auto dosing alk problems/questions

natereinhold1

New member
I have to add a decent amount of BS to my tank daily to keep it a 10-11dkh, I am thinking about using a aqualifter on a daily timer to add my BS water, is this going to be feasible until I get a CA reactor. If so what problems should i watch for? Also, is there a problem with adding to much fresh water to a system with ATO, I wouldn't think so as long as the amount added is less than the daily evaporation rate, but I would like more input. thanks.
 
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Randy Holmes-Farley

Reef Chemist
Premium Member
Adding baking soda in auto top off should be fine, as long as you are careful to prevent overdosing.

Are you using raw or baked baking soda?
 

natereinhold1

New member
raw, and my ATO is a float valve on my RO\DI. I am wondering if I can use another dosing type in conjunction with the float valve with out changing the salinity as long as i add less freshwater than what the daily evap rate is and the ro/di makes up the rest.
 

Randy Holmes-Farley

Reef Chemist
Premium Member
Yes, as long as it is less via the pump than the daily evaporation, then that is fine. I'd dilute the BS to close to the daily need of evaporation water, so that you need not try to control small volumes.
 

Randy Holmes-Farley

Reef Chemist
Premium Member
If you bake it first, you drive off CO2. That allows it to have a pH raising effect as well as an alkalinity boosting effect. it does not change the alk part of it (except that the volume shrinks a bit so it is a bit more potent on a volume basis). :)

You can bake it at 400 deg F for an hour or so in your home oven, if you want to do that. :)

I show how to use it to make a DIY two part additive here:

An Improved Do-it-Yourself Two-Part Calcium and Alkalinity Supplement System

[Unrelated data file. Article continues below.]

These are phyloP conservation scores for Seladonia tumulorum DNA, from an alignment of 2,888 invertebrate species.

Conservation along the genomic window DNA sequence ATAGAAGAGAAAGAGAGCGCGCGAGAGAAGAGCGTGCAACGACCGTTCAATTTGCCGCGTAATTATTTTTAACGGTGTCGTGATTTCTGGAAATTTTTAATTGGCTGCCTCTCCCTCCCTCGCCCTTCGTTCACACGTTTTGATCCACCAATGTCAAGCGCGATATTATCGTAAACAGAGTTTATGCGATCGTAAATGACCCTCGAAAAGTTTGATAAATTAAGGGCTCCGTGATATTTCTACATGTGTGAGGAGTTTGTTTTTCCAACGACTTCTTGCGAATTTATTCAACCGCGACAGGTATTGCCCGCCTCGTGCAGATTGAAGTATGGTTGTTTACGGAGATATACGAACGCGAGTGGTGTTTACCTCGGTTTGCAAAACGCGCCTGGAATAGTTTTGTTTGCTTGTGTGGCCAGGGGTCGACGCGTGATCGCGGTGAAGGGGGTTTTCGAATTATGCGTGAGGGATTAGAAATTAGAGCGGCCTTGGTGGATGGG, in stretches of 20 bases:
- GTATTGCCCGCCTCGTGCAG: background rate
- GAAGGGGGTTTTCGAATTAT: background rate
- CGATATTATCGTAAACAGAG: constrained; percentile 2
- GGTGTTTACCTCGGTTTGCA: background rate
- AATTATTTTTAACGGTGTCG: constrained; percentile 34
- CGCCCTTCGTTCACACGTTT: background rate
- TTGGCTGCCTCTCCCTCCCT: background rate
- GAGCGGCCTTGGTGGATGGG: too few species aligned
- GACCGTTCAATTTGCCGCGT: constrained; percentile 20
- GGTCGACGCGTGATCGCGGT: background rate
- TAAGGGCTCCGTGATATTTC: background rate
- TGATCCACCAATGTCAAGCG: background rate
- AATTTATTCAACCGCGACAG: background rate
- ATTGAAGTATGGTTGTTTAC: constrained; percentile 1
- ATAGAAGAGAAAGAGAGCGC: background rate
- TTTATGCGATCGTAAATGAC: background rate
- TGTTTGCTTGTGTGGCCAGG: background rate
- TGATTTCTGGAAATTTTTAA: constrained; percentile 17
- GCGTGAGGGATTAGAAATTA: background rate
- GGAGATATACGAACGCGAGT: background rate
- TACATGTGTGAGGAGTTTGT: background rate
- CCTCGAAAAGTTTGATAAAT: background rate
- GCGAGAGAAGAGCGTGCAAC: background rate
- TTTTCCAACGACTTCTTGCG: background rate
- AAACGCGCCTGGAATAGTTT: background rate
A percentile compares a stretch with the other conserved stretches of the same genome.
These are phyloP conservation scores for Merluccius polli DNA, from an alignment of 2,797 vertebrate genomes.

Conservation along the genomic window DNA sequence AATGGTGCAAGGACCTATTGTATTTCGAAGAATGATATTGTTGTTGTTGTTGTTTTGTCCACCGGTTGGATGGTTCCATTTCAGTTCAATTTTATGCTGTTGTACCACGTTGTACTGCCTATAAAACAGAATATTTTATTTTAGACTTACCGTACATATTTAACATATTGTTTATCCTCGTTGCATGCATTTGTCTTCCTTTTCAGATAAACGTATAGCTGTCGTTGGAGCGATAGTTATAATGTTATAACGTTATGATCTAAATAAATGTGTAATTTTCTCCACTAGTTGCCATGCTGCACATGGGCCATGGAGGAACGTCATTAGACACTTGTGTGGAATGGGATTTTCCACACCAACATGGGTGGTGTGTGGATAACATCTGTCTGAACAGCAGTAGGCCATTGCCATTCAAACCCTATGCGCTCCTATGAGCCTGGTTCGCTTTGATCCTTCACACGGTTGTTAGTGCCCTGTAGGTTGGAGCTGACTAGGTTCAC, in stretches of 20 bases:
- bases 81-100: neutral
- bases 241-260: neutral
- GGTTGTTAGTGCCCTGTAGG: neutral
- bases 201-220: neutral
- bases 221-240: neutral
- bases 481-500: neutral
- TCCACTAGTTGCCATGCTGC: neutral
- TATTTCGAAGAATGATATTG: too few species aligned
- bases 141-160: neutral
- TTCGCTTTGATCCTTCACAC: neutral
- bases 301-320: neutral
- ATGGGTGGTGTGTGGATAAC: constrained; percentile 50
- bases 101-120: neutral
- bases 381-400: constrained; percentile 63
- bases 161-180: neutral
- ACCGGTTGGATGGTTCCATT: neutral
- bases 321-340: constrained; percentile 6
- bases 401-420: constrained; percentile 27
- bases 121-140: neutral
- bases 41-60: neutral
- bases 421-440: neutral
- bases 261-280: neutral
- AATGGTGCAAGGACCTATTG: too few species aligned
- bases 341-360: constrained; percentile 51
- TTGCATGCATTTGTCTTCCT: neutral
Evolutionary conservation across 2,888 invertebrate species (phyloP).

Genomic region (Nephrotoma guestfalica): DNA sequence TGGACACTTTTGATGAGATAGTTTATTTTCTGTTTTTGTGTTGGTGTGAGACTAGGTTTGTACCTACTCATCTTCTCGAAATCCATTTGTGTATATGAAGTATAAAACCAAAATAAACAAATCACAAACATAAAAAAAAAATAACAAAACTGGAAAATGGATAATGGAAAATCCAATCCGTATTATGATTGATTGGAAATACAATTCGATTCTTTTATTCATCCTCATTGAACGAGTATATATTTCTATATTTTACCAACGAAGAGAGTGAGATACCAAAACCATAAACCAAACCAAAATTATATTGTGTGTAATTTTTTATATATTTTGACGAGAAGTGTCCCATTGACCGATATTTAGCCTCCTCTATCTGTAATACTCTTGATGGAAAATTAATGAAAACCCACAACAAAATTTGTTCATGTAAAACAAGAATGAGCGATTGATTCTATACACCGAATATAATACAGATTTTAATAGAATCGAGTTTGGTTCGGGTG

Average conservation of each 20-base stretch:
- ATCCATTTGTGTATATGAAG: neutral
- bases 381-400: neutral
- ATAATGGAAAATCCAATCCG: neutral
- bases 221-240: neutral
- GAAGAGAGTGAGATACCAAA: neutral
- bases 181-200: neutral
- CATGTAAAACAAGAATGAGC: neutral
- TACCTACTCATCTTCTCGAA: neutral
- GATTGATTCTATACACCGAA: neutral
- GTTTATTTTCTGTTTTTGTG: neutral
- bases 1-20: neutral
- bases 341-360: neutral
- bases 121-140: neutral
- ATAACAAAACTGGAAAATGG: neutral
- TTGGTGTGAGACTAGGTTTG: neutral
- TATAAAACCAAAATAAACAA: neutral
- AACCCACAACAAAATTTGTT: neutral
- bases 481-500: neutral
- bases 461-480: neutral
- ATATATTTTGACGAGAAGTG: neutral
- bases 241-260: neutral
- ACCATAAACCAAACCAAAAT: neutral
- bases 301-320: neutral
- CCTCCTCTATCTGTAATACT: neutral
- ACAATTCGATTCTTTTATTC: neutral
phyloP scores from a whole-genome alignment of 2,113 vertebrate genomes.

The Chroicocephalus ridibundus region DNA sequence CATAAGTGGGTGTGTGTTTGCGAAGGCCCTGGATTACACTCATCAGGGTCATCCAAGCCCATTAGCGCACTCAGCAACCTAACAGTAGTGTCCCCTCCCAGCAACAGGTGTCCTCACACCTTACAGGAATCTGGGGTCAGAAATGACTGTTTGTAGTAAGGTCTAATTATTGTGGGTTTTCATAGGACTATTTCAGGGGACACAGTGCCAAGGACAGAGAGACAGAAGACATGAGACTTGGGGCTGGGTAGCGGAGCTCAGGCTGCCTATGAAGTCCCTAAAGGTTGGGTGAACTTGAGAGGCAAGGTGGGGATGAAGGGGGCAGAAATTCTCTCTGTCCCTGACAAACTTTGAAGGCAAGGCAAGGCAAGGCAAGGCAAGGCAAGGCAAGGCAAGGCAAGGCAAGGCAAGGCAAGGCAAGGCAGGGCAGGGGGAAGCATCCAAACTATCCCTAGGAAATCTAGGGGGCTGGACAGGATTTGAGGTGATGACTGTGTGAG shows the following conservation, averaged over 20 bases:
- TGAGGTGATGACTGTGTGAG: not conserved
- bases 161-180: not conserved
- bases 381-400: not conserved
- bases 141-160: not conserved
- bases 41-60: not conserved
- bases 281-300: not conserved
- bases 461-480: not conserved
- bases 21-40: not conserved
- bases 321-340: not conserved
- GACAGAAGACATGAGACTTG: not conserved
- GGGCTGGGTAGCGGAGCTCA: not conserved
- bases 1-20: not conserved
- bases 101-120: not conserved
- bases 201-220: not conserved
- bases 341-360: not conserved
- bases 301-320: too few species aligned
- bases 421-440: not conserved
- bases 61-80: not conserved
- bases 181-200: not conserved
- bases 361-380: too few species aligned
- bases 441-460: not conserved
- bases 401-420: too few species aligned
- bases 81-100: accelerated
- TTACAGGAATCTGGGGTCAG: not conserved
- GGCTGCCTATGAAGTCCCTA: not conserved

http://reefkeeping.com/issues/2006-02/rhf/index.php
 

natereinhold1

New member
Now for the 2 part system.... I seldom need to adjust my calcium levels but my alk on the other hand... If I use the 2 part as dosing suggest, won't I end up with really high Calcium levels when both are added equally, due to the fact that I have to add sooo much bs daily? I only need to add Ca about every 6 weeks or so and it is only a little bit.
 

Randy Holmes-Farley

Reef Chemist
Premium Member
If alkalinity is declining and calcium is not, at least over the long term, it is likely because you are using a salt mix with excessively high calcium in it for water changes.

What salt mix?

If that is the case, then using just the alkalinity part unless and until the calcium declines to a lower level is fine.
 

natereinhold1

New member
I use Reef Crystals only. My ph never drops below 8.2. could magnesium depletion have any cause with this(very little decline in CA and alk drops quickly)? I have been waiting for my lfs to get some test kits in, so right now I have no idea what my mag levels are.
 

natereinhold1

New member
The only reason I ask, is that reading briefly on the -when calcium and alkilinty don't balance- it is writen about using a 2 part and calcium rises when alk drops, but i don't use a 2 part(yet) and my calc doesn't rise. And it is all a bit over my head, but seems that magnesium can be a culprit, and i have never added magnesium other than what my water changes do. Is there anything to worry about or just keep adding alk as i have been, or is there something better that i can do?
 

tatuvaaj

Pro-Protozoa
Premium Member
<a href=showthread.php?s=&postid=14771711#post14771711 target=_blank>Originally posted</a> by natereinhold1
Is there anything to worry about or just keep adding alk as i have been, or is there something better that i can do?
Not really, you can add both calcium and alkalinity separately as needed. The reason why they are added together is that by far the largest consumer for both of these is calcification and that uses both calcium and alkalinity in certain ratio.

If you use a salt mix with very high calcium content and you have only modest coral growth it is possible that all you need to add is alkalinity (the "carbonate" in calcium carbonate = coral skeleton).
 

Randy Holmes-Farley

Reef Chemist
Premium Member
Magnesium levels do not appreciably impact the relative consumption of calcium and alkalinity

It is normal for alkalinity to appear to drop "faster", when in reality it usually does not just because there is a huge reservoir of calcium in seawater, but a much smaller pool of alkalinity. So when both are depleted at normal rates, alkalinity drops much faster on a percentage basis and kits often cannot detect the calcium drop until it has dropped a long way.

I discuss that in the first section of this article:

When Do Calcium and Alkalinity Demand Not Exactly Balance?
http://reefkeeping.com/issues/2004-12/rhf/index.htm
 
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